By: Muhammad Suwaed
Abstract: This article focuses on the Bedouins’ part in the Great Arab Revolt in Palestine – during the time of the British mandate; what motivated some clans/tribes to join a given side, and why others chose to remain neutral – and it also refers to the later implications of these different choices. The article briefly overviews the social and political developments that led to the Revolt, explains the unique status of the Bedouin within the Arabic-speaking population in the area, and describes the internal diversity among Bedouin groups and the different alliances they made with the British Mandatory authorities and with other segments of the population. The article refers to the development and extension of Arab nationalism, its impact on political developments in the area, and the violent outbursts of 1936–1939 resulting from the above-mentioned factors. Rather than presenting an overview of the Arab Revolt and its general historical impact, it focuses on the involvement of the Bedouin in certain incidents or Events, and explains the reasons why some Bedouin groups chose to join a specific side, while other Bedouin groups chose to refrain, an aspect that has not been investigated in depth until now. It explains the diversity among the Bedouin and the reasons why they have no set political views and behavioral patterns; as a result, each Bedouin group/tribe adopted a policy that suited its particular interests. This article lists and describes the Events in which specific Bedouin groups were involved, in their historical order, and provides information regarding the militia groups founded or joined by the Bedouin: their areas of operation, the details of their commanding officers, tribal affiliation and alliances, relations between specific Bedouin tribes and other segments of the population: the Arabs in Palestine (both the urban and rural sectors), the Christian population, the Jewish population and the British authorities, and how these relationships affected the actions and political views of various Bedouin groups. In retrospect, it seems that ties and alliances formed between the various Bedouin groups and other components of the population during the era of the Ottoman regime affected the political position adopted by these groups at the time, positions that later determined the civil status of the Bedouin in modern Israel.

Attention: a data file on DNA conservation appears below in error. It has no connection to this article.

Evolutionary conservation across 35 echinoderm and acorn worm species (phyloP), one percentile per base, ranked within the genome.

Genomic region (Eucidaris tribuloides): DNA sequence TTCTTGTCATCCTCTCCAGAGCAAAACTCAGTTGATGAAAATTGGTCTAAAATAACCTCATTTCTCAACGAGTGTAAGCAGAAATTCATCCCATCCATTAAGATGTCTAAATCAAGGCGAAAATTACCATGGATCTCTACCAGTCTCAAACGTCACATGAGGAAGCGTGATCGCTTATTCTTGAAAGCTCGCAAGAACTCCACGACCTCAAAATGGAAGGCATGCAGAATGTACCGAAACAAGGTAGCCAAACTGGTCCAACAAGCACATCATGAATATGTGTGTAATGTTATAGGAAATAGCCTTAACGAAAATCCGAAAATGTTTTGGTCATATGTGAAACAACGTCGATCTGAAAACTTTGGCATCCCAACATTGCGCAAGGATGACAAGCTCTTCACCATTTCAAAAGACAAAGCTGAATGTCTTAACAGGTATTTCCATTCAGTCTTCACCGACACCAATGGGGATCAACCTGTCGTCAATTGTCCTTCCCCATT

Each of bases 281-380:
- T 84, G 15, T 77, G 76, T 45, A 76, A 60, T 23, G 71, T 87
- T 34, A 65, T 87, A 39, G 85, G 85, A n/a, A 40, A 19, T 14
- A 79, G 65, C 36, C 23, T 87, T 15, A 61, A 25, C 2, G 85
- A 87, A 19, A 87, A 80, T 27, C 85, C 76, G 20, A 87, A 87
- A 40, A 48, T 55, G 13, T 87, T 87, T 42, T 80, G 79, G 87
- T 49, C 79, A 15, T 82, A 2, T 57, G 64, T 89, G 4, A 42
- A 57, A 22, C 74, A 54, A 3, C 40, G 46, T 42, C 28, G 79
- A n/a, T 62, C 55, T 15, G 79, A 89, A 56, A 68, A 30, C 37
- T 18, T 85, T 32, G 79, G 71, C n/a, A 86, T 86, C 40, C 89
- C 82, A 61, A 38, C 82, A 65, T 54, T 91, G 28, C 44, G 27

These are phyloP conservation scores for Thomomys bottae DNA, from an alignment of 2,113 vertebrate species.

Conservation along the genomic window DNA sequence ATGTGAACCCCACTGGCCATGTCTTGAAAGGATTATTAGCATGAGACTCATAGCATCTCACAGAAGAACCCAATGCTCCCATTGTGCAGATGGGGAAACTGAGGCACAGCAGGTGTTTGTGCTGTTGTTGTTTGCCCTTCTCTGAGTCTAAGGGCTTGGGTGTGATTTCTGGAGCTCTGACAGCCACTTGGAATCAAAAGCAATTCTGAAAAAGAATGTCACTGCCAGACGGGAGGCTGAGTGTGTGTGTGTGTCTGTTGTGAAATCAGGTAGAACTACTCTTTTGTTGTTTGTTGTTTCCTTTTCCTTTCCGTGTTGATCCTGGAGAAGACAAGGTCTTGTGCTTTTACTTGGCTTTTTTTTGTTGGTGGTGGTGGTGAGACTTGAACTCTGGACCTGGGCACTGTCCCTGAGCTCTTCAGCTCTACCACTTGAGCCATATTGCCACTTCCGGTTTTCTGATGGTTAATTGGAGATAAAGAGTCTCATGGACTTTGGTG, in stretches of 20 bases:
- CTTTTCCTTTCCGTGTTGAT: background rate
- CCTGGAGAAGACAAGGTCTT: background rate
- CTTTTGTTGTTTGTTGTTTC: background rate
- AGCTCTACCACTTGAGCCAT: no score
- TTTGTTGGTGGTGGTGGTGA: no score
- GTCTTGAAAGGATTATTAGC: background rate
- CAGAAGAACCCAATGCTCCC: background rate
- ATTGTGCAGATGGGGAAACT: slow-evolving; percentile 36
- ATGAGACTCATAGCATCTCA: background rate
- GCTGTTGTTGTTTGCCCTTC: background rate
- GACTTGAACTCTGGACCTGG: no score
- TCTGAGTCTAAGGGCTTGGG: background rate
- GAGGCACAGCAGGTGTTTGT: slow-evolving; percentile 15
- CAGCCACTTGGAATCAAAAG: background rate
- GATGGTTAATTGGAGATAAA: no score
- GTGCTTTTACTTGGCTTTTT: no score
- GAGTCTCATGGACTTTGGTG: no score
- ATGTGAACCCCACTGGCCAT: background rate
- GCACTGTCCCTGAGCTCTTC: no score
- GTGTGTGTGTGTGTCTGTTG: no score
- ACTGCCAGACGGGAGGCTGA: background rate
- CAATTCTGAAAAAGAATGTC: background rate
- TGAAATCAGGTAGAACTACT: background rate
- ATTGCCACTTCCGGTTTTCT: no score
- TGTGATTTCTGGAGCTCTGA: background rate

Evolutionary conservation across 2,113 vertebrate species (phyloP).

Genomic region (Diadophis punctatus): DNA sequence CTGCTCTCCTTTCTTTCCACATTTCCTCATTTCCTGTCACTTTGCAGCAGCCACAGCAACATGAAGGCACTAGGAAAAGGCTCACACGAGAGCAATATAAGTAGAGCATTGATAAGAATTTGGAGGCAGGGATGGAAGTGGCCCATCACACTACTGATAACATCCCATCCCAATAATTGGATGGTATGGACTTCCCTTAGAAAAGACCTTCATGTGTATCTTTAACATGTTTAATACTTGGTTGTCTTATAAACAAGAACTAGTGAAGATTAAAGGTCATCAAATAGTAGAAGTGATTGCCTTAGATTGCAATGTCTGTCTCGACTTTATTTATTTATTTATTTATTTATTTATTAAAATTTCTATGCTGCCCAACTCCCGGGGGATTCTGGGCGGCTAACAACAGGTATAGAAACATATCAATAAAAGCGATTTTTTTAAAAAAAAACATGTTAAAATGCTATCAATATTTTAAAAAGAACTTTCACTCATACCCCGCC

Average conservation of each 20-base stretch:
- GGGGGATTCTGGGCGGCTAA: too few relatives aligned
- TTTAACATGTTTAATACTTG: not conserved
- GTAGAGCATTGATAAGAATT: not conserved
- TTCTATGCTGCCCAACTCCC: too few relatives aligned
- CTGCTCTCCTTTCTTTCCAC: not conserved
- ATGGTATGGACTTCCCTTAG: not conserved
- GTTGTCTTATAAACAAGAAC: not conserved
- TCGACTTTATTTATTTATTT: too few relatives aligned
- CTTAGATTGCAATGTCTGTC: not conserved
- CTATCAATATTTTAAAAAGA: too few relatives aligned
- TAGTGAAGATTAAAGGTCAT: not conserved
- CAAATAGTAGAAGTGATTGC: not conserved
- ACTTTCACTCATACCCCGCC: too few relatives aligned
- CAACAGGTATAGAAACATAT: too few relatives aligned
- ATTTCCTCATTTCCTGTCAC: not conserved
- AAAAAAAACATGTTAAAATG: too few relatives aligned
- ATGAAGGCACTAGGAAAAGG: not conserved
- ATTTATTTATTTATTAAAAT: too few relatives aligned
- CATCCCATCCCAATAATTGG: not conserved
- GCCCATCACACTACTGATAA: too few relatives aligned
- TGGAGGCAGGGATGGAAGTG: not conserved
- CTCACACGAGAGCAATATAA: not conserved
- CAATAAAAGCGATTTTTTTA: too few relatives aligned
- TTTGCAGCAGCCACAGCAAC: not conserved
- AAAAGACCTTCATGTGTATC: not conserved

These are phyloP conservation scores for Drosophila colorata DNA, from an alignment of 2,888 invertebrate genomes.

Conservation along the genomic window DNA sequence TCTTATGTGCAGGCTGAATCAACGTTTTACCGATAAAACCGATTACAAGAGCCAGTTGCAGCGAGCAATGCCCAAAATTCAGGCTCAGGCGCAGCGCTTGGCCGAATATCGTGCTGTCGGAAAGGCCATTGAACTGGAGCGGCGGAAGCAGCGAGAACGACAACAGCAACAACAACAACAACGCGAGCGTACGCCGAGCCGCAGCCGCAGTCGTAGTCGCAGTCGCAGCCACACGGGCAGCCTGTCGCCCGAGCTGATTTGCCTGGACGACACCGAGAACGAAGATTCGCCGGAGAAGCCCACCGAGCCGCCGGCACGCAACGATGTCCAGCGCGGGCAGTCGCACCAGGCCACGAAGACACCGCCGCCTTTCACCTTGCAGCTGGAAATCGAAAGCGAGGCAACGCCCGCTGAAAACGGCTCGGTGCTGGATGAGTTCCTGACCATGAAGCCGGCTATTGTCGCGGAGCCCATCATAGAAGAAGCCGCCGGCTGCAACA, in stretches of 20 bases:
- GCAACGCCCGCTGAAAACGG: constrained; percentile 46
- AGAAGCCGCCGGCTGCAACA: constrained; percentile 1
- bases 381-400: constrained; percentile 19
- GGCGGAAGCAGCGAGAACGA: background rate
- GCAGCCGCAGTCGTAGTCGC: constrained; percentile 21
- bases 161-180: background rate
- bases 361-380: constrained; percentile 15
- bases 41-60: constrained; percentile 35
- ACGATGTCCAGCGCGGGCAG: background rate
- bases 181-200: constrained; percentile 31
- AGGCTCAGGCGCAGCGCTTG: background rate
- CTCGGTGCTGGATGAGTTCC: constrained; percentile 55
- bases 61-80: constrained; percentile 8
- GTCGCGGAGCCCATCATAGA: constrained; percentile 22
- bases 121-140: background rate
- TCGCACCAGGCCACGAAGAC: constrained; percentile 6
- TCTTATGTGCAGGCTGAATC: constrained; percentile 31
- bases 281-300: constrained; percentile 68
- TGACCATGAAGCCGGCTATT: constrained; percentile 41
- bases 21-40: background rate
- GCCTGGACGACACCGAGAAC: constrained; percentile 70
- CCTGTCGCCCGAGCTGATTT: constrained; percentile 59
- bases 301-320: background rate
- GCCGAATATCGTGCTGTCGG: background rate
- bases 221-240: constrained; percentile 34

By: Ofir Winter
Abstract: This article analyzes the Egyptian regime’s quest to establish Islamic legitimacy for the transition from conflict to peace with Israel between 1977 and 1981. Based on an integrative analysis of a wide range of sources, it demonstrates that Islamic argumentations were at the core of Egypt’s official state campaign for peace. The appeal to Islamic justifications facilitated the regime’s efforts to describe its innovative peace policy as a natural link in the chain of traditional religious sequences and enclosed it within deeply socially embedded Islamic concepts and principles. Through a comparative analysis with the Islamist anti-peace campaign that the regime sought to refute, the article highlights that ‘Islam’ has no essential, consensual stance on peace with Israel. Rather, it demonstrates that different Muslim actors draw divergent – sometimes diametrically opposed – positions from Islamic texts in accordance with their particular needs and outlooks.